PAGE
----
South Korea becoming medical tourism hub

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The medical tourism market in South Korea is expected to grow around 30 percent during 2010-2012, according to a study from RNCOS, a global market research and information analysis company

A robotic operation performed at the Wonkwang University Hospital on September 29, 2011

Clean, modern facilities, and a warm welcome greet patients at several South Korean hospitals that have made it their goal to facilitate the growing trade in medical tourism here.

Thanh Nien Weekly visited four Korean hospitals late last month and was introduced to state-of-the-art medical institutions, qualified medical practitioners and the advanced practice of oriental medicine. South Korea is emerging as a major medical tourism destination and the country is trying to surpass Singapore, Thailand and India to become Asia's new medical tourism hub.

To this end, Korea has over the years built up an impressive one-stop infrastructure to serve medical tourists, an increasing number of which are coming from the United States, Russia, China, Japan and many other nations in the region.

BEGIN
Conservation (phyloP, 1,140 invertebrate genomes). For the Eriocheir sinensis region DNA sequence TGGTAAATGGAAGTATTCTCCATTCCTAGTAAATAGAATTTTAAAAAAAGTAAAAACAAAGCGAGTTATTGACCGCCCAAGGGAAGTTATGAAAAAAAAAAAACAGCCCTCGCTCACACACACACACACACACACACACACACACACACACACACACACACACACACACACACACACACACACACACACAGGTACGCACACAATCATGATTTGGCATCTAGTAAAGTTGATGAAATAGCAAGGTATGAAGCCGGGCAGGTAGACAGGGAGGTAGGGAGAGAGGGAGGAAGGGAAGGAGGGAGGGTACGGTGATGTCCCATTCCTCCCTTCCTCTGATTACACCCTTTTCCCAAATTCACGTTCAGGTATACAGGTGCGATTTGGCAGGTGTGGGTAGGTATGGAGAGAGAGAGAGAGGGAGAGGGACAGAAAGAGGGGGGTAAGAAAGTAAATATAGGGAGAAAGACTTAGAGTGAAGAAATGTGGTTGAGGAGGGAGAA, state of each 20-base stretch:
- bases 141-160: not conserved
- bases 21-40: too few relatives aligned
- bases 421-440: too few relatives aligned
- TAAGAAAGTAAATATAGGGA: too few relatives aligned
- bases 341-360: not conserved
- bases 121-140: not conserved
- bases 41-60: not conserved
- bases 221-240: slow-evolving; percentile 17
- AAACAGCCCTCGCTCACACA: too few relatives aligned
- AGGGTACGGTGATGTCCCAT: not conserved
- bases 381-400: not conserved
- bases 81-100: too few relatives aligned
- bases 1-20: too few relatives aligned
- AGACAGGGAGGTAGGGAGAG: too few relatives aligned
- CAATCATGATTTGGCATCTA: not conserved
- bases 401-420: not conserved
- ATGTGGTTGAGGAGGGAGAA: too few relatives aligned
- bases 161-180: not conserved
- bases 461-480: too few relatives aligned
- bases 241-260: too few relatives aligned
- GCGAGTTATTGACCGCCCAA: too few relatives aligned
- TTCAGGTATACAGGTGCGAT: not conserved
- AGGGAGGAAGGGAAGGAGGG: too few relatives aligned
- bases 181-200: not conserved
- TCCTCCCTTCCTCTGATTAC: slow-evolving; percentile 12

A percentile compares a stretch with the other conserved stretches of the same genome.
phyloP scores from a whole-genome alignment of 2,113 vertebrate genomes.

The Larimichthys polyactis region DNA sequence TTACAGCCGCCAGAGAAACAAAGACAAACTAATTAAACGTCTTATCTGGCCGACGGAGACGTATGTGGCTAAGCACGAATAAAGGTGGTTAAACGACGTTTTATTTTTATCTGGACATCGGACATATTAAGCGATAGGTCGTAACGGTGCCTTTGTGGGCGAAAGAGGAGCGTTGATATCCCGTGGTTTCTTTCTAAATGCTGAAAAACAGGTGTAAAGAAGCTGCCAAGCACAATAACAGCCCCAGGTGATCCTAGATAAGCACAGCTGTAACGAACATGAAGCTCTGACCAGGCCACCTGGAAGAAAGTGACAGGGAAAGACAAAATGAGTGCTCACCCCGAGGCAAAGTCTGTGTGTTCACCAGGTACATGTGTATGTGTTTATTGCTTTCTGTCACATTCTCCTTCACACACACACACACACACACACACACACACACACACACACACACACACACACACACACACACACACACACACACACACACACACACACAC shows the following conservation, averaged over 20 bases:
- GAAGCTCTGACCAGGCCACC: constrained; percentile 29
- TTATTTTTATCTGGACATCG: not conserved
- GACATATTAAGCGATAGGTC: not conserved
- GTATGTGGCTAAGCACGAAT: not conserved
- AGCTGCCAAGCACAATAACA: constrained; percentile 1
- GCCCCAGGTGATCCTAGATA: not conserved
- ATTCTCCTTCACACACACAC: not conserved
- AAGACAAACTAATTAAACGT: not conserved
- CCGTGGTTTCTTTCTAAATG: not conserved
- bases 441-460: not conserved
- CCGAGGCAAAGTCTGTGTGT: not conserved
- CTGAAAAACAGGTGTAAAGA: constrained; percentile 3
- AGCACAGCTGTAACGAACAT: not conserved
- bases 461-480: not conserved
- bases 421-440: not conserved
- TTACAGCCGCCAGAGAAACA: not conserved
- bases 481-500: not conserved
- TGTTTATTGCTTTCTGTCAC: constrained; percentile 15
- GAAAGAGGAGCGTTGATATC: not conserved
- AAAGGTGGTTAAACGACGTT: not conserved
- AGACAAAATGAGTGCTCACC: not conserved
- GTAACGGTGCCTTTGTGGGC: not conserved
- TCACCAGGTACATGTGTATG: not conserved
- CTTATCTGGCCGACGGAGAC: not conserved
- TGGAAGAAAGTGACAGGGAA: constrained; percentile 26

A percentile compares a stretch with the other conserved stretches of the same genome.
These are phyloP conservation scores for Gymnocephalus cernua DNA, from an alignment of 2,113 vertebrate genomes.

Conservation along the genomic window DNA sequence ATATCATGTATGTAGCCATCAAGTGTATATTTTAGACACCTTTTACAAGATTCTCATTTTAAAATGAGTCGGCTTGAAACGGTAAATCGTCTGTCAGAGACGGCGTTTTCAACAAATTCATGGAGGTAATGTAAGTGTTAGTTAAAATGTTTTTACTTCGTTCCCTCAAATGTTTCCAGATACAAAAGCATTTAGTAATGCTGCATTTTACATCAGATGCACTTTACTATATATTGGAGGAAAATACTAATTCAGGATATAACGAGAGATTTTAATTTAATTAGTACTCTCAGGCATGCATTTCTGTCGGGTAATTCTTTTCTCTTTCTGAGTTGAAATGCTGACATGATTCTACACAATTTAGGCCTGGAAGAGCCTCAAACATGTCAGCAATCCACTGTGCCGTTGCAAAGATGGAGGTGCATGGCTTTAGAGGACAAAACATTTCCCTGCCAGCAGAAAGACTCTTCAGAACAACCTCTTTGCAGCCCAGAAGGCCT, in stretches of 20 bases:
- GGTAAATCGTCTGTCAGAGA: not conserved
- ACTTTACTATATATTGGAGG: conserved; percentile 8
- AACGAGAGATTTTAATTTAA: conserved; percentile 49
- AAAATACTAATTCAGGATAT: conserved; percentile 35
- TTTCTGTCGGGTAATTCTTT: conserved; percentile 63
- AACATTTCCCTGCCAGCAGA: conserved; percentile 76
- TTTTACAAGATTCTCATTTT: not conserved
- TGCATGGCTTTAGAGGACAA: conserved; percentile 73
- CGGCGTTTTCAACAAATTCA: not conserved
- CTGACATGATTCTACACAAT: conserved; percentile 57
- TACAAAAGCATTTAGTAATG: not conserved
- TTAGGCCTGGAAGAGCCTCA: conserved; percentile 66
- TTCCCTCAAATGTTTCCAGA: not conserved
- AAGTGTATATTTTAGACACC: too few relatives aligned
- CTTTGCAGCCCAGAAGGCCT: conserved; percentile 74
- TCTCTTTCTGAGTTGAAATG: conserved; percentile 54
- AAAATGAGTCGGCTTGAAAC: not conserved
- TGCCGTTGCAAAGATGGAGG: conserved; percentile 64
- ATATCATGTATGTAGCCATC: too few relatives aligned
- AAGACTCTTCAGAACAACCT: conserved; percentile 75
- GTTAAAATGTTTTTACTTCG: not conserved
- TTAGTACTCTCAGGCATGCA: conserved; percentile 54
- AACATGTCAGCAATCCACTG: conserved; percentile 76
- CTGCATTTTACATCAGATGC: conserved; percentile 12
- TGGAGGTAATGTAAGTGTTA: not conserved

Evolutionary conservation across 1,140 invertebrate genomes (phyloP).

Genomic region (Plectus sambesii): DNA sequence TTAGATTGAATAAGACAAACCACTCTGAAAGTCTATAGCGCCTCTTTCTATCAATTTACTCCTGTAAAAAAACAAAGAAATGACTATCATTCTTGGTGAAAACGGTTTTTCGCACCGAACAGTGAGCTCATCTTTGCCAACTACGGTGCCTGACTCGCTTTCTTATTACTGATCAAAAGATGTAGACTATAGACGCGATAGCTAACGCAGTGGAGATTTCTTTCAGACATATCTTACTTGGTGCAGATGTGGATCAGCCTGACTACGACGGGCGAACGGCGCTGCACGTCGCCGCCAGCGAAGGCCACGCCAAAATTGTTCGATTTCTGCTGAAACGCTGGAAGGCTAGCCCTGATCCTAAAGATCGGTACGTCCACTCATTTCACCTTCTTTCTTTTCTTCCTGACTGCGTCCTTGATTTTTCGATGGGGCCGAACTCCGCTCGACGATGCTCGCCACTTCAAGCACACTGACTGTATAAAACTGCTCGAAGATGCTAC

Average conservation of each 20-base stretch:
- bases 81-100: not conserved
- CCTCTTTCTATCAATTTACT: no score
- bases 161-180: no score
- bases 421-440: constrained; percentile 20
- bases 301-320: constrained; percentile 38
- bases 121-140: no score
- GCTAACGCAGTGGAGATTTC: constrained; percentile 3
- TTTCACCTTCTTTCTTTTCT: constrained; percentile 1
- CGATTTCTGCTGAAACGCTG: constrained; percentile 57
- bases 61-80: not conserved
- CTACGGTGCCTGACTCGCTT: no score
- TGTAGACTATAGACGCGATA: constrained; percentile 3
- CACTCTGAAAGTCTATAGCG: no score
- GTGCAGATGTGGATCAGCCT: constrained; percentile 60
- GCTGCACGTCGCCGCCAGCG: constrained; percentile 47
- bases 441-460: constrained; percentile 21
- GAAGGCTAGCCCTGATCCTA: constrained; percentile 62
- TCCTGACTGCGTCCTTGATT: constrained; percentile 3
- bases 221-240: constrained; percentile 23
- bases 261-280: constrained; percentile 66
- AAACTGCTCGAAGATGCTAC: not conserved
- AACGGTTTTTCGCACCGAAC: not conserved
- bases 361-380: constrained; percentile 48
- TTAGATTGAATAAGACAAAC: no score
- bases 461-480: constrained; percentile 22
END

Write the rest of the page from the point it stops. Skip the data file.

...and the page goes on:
As part of the Medical Korea promotion project, the Korea International Medical Association (KIMA) a government-private joint initiative founded in 2007 to promote Healthcare in Korea internationally has held many familiarization tours like the one Thanh Nien Weekly was a part of.

One-stop services

Tourists arriving at Korea's Incheon International Airport can find the Medical Tourism Information Center, which offers a rest area, information on medical institutions and travel agencies, and free Internet access.

In Seoul, foreigners can visit the Medical Tourism Promotion Center for a professional medical consultation. There, they can also use a BMI (body mass index) machine, a stress measurement device, and a blood pressure meter for free.

All hospitals we visited have reception desks for foreigners providing all services they need, including hospital and hotel reservations, consultations, payments, and more.

A room at Andong Hospital's Guesthouse. Photo by Fang Pei

Managers at Andong, Bumin, Good Gang-An and Wonkwang University hospitals ensured us that they currently have professional interpreters who can help translate between Korean doctors and foreign patients.

With the growing number of Chinese and Russian visitors to Korean hospitals, many hospitals now provide booklets in Russian and in Chinese.

Good Gang-An Hospital said 90 percent of its foreign patients are currently from Russia. The number of foreign patients there has increased from only 88 in 2009 to 347 in 2010 and 285 in the first eight months of 2011. Bumin Hospital revealed it had so far received 420 foreign patients, including 70 from Russia and 40 from China.

Andong Hospital offers its Good Morning Health Tour program that allows guests to receive comprehensive medical check-ups and health examinations while staying at the Andong Hospital Guesthouse with comfortable and luxurious rooms overlooking the Nakdong River, said Kang Shin Hong, execute director of Andong Hospital Group.